Greek and Cypriot PDE ouzo share no discernible differences and are made the same way. Both trace their origins to a captivating urban legend; during the Turkish occupation, a cloth merchant from Tirnavos experimented with an enhanced recipe for the prevalent boiled raki found in Greece. Delighted with the outcome, he christened this novel rendition as ‘ouzo Massalia,’ comparing its elegance and quality to the exquisite silkworm cocoons exported to France under the Uso Massalia label. Ouzo boasts a distinctive aroma infused with notes of aniseed, fennel, Chios mastic, and an array of aromatic plants used in its distillation and infusion processes. Remarkably, ouzo is not a singular entity but rather as diverse as the distillers who craft it. Variances in the number of herbs and the closely guarded, unique recipes of each producer result in a spectrum of intensities and aromas, yielding a multitude of distinct ouzos.


The growth of Cypriot vineyards has been nothing short of remarkable. With the emergence of numerous modern wineries open for visits, Cyprus has swiftly risen to the forefront of European winemaking. This transformation is a testament to the dedicated efforts of winemakers who have successfully infused new life into ancient, indigenous grape varieties, bestowing upon them a refreshing, contemporary character.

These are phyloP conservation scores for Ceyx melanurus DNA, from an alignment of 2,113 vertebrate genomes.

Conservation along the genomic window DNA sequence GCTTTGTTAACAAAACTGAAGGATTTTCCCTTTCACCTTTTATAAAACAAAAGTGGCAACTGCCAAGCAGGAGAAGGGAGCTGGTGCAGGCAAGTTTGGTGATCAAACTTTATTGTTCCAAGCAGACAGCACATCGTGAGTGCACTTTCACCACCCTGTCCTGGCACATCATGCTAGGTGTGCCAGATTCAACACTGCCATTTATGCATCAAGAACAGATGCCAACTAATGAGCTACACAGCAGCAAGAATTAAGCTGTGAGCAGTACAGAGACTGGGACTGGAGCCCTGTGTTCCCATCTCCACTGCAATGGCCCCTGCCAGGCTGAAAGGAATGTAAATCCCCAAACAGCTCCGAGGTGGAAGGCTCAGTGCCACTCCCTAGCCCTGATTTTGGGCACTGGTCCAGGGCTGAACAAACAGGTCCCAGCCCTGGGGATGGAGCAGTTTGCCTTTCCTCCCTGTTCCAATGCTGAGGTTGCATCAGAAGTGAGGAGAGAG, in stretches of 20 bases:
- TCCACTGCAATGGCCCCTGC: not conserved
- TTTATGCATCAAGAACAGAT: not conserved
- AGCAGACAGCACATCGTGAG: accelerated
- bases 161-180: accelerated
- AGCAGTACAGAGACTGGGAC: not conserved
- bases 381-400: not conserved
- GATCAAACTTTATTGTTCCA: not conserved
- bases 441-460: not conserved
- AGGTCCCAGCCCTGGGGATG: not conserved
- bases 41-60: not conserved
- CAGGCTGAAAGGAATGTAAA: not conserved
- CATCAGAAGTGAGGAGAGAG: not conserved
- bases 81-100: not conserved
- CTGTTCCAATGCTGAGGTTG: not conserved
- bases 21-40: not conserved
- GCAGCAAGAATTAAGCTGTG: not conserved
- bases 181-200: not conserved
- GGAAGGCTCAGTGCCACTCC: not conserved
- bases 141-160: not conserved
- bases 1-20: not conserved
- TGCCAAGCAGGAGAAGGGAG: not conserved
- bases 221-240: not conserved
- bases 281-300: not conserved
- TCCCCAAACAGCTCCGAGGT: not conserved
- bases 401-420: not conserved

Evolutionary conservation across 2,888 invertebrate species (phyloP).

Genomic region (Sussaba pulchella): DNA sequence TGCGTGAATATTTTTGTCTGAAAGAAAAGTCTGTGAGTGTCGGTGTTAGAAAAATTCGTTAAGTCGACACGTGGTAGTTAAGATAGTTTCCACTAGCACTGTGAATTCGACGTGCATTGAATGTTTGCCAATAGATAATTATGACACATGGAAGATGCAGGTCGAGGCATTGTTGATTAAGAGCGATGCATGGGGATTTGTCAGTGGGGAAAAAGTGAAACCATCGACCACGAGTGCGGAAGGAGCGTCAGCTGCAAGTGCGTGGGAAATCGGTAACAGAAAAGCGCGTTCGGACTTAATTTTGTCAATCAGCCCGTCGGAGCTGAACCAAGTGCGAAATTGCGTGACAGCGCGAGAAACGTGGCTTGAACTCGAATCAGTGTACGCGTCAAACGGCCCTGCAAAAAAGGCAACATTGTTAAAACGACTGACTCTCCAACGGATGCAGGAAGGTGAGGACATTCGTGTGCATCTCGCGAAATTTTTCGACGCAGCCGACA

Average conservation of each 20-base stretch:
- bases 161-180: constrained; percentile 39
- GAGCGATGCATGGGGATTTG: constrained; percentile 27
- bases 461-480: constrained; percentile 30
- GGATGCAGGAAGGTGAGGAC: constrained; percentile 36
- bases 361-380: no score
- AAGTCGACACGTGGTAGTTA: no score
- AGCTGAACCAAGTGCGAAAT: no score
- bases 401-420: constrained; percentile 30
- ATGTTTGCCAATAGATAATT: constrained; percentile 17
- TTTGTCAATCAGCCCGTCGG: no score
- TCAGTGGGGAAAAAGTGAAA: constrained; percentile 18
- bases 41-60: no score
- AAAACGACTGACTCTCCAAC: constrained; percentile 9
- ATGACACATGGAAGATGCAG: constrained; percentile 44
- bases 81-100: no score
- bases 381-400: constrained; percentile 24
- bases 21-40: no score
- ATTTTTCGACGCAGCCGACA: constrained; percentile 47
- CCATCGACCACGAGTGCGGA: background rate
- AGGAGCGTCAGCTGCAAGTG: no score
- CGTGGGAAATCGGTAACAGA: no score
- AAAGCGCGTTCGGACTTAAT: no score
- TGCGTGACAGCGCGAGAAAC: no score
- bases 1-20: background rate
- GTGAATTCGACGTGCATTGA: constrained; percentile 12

Xynisteri and Mavro reign as the most prevalent grape varieties, accompanied by Maratheftiko, Vamvakia, Ophthalmo, Giannoudi, Promara, and Spourtiko. These varieties are fertile ground for pioneering producers to explore, uncovering their latent potential. Xynisteri, a white grape variety, yields a pale-hued wine with a delicate fruity aroma, evoking the qualities of Alsatian Pinot Blanc. Conversely, Mavro, covering 60% of Cypriot vineyards, is the red grape variety that thrives in barren and fertile soils. Cyprus’ wine scene unfolds along distinct paths, each offering a captivating journey to discover the individuals behind each label. This concerted effort traces its roots back to the dedicated pioneers of the 1990s. Amid this renaissance, hidden gem wineries beckon visitors to partake in tastings. Among the paths, the Laona-Akamas route stands out, weaving together a tapestry of enchanting coastal stretches, picturesque highlands, lush valleys, and untamed forests in this unspoiled, poetic region. The Vouni Panayia-Ambelitis route, nestled at an elevation of 800 metres, boasts a stunning panorama of the island, featuring pine forests, verdant mountain peaks, and unspoiled flora and fauna. The Pitsilia route uncovers pine-clad landscapes, vineyards, remarkable Byzantine landmarks and two of the island’s most significant wineries tucked away within a cluster of 14 mountain villages along this picturesque journey. Furthermore, the wine villages of Limassol, located on the southern slopes of the Troodos Mountains, host the highest concentration of wineries, with 20 villages serving as the traditional heart of Cypriot viticulture. Exploring Cyprus in a Glass provides an excellent opportunity to unearth the unique hinterlands rich in beauty, tradition, and history that lie beyond its urban facades.